By Shannon Gee
Ten years ago this week, I began work on a new Seattle Channel documentary series called Community Stories. Conceived by then Seattle City Councilmember Jim Compton, the goal of the new program was to shine a spotlight on Seattle communities with a focus on diversity and inclusion.
Here’s a short trailer featuring video clips from a decade of Community Stories.
Our first Community Stories interview a was a conversation and a haircut with Zed Aschenaki, the owner/operator of Salon Adidez in Columbia City and an Ethiopian refugee who came to Seattle by way of Sudan and then Canada. Next, I interviewed kids who were perfecting their song and dance numbers for the Langston Hughes Performing Arts Center Teen Summer Musical. And I got to sit in on the recording sessions of the hip-hop duo Blue Scholars’ second album/EP The Long March.
Since that first summer in 2005, Community Stories has told inspiring stories from all over the city. We met the tireless volunteers at Seattle’s VA Hospital; saw how Helping Link teaches computer literacy skills and English to Vietnamese immigrants; and followed the Post-Prison Education Program, which provides college tuition for ex-cons.
Community Stories danced with Northwest Tap Connection, a youth tap dance program; wheelchair dancer Charlene Curtiss; and the Apna Bhangra Crew. We made music with the Oaxacan-style musical group La Banda Gozona, Jack Straw Studios, and Brazilian musician Eduardo Mendonca. We threw pots at Salty Dog Studios in Ballard, carved stone with the artists in residence at the James and Janie Washington Jr. House in the Central District, and wrapped utility boxes in the International District with anime-style artist Ken Taya/enfu. We paddled with outrigger canoers; learned how to play goalball, aka soccer for the blind; and got in the scrum with Seattle’s Division III and predominately gay rugby team, the Seattle Quake.
We met a lot of firsts, too. Harold Mills, the first African American hydroplane racer at Seafair. Bonnie Beers, the city of Seattle’s first female firefighter. Dr. Ruby Shu, the first Japanese American female doctor in Seattle. We examined history with the story of slain Seattle Filipino American and fishing cannery activists Silme Domingo and Gene Viernes and looked back at how Seattle responded to the emerging AIDS crisis in the 1980s. We said hello to new Hillman City coffee shop Tin Umbrella and goodbye to the beloved Bailey/Coy Books on Broadway.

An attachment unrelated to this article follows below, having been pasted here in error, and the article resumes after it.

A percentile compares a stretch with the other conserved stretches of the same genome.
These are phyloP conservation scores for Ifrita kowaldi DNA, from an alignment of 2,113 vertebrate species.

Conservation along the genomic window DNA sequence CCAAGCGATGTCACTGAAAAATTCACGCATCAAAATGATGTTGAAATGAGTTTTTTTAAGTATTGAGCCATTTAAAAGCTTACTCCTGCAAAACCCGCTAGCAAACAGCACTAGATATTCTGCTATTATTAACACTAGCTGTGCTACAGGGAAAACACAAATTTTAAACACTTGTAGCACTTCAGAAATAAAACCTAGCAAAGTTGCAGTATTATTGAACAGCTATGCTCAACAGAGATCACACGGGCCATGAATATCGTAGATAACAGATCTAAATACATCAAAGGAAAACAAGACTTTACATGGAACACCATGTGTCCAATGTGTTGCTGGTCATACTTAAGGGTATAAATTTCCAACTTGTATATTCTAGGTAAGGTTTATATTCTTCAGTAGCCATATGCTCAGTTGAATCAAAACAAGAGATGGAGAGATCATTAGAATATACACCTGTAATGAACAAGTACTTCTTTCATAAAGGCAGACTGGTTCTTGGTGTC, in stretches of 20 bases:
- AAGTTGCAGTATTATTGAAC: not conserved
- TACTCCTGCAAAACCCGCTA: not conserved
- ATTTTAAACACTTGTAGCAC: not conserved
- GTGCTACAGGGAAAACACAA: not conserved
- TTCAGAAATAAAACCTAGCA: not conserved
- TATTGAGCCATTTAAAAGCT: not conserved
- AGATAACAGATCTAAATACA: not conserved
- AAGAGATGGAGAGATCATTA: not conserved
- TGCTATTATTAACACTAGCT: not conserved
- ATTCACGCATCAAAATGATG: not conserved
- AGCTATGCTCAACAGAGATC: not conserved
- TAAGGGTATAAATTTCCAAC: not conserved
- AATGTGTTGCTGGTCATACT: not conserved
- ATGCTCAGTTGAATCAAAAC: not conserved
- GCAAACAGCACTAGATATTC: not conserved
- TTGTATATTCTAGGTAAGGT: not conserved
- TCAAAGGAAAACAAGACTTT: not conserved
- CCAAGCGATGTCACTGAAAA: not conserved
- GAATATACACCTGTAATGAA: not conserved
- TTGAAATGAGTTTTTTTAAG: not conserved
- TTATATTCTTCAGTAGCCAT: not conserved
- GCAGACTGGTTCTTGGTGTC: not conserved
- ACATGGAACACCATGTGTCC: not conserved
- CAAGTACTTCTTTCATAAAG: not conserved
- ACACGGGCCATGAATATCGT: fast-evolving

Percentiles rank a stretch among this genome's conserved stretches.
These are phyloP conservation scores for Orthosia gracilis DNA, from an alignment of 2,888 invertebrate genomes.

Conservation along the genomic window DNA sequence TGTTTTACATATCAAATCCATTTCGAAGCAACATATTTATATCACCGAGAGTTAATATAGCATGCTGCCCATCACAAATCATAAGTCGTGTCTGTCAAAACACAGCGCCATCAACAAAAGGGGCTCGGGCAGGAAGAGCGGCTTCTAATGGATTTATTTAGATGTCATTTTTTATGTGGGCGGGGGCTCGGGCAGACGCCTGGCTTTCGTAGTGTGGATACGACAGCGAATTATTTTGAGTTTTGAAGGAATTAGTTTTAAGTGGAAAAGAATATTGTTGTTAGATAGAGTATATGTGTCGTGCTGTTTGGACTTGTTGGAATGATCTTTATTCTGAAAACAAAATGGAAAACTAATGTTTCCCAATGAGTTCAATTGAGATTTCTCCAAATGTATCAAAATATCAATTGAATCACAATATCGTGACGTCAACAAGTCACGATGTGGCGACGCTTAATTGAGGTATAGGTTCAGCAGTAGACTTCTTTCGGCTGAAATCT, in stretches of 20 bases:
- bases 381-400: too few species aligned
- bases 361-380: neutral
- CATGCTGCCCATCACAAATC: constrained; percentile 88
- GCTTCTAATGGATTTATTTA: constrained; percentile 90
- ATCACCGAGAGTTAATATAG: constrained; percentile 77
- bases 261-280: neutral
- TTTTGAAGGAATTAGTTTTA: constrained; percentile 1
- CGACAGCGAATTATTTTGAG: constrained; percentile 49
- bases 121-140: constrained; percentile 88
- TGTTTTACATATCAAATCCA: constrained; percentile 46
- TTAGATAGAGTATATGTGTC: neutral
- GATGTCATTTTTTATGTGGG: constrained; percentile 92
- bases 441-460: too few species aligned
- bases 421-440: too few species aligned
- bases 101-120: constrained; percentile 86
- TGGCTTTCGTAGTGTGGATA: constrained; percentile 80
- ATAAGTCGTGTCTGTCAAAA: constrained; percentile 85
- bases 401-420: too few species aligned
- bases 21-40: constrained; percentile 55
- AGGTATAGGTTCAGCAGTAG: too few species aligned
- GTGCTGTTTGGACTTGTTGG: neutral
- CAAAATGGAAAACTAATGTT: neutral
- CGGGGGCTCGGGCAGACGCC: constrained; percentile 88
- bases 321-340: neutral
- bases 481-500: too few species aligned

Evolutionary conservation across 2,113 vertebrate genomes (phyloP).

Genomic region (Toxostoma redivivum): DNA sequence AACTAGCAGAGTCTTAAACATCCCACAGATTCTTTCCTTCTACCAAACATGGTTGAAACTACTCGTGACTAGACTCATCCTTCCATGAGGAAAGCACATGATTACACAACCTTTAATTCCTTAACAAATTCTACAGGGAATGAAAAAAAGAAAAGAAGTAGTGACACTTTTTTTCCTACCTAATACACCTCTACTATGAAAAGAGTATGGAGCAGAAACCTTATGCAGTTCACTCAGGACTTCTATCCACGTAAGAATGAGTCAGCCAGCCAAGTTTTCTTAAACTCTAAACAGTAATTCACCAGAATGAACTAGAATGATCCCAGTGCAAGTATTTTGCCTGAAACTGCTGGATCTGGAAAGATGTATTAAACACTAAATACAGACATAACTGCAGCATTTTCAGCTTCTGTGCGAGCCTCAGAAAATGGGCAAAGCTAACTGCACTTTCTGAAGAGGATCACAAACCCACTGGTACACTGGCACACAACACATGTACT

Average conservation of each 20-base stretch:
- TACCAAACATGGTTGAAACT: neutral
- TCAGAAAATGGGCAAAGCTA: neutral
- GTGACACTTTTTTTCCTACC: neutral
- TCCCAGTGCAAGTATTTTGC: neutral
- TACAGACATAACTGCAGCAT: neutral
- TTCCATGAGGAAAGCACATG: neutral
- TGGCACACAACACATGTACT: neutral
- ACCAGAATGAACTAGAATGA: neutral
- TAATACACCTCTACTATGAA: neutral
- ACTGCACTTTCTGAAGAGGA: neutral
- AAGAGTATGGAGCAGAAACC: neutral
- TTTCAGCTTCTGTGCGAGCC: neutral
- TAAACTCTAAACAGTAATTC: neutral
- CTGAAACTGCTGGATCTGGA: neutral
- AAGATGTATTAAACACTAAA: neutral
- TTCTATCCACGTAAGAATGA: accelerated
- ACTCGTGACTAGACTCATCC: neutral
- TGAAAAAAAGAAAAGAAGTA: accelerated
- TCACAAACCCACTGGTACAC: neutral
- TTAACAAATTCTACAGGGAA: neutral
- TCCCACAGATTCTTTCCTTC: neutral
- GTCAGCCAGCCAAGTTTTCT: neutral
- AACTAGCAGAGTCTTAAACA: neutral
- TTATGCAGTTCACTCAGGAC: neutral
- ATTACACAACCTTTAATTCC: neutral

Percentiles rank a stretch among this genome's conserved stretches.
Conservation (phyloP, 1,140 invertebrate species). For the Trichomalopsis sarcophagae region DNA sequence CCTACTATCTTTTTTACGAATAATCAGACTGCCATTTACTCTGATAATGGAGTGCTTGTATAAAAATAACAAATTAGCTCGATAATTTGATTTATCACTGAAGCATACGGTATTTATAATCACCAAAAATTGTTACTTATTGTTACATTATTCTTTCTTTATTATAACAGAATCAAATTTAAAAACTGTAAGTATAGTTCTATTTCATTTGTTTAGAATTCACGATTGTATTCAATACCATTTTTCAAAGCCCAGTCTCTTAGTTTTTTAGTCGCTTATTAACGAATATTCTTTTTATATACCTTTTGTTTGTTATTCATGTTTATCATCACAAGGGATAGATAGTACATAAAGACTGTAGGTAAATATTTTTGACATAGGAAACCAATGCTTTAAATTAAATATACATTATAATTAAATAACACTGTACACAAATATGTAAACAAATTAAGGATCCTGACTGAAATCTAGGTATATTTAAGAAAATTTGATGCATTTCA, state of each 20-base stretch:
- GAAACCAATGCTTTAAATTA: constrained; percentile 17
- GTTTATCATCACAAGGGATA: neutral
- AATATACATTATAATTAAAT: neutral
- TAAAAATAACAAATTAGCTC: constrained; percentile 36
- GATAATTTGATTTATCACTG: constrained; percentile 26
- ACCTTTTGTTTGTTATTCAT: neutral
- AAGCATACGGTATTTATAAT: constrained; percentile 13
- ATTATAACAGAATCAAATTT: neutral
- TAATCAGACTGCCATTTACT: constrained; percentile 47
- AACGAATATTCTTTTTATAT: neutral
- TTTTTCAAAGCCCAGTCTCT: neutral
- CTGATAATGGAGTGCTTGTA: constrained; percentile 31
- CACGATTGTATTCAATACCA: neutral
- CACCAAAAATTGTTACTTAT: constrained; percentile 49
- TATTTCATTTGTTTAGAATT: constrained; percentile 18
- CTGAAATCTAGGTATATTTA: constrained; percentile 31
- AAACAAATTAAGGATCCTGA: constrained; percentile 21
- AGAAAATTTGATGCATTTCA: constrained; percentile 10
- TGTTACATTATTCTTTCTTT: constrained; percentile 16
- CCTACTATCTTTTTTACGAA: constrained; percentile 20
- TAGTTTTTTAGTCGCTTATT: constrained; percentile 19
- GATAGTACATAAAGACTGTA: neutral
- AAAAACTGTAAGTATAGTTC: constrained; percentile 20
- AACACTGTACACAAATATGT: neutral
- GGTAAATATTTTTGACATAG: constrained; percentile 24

These are just some of the stories we explored. In 10 years, Community Stories has been honored with more than 30 Northwest Emmy™ nominations, including five for the series overall, and 10 wins.
In June, Seattle Channel was awarded the Radio Television Digital News Association (RTDNA) 2015 Kaleidoscope Award for the Community Stories documentary Honor Totem. The hour-long documentary followed the creation of a 34-foot memorial totem pole carved and raised in honor of John T. Williams, a First Nations woodcarver who was fatally shot by a Seattle police officer in August 2010. The pole, which was hand carried from its carving spot on the Seattle waterfront, now stands at Seattle Center.
Like all of the Community Stories producers, Honor Totem Producer/Director Ian Devier delved into the story with heart, artistry, intelligence and a commitment to the Community Stories mission. Receiving the Kaleidoscope Award, whose purpose is “to encourage and showcase journalistic excellence in covering issues of race, ethnicity, sexual orientation and gender identity” and is “presented annually to news organizations that show an ongoing commitment to covering the diversity of the communities they serve” is heartening and encouraging to us at Community Stories and Seattle Channel. I am humbled that our collective efforts have been recognized with this prestigious national award.
Many thanks to everyone who has worked on Community Stories this past decade…and there are a lot of you. There are many more stories to tell. Let’s keep sharing them!
Shannon Gee is a senior producer at Seattle Channel. She launched the station’s award-winning Community Stories series.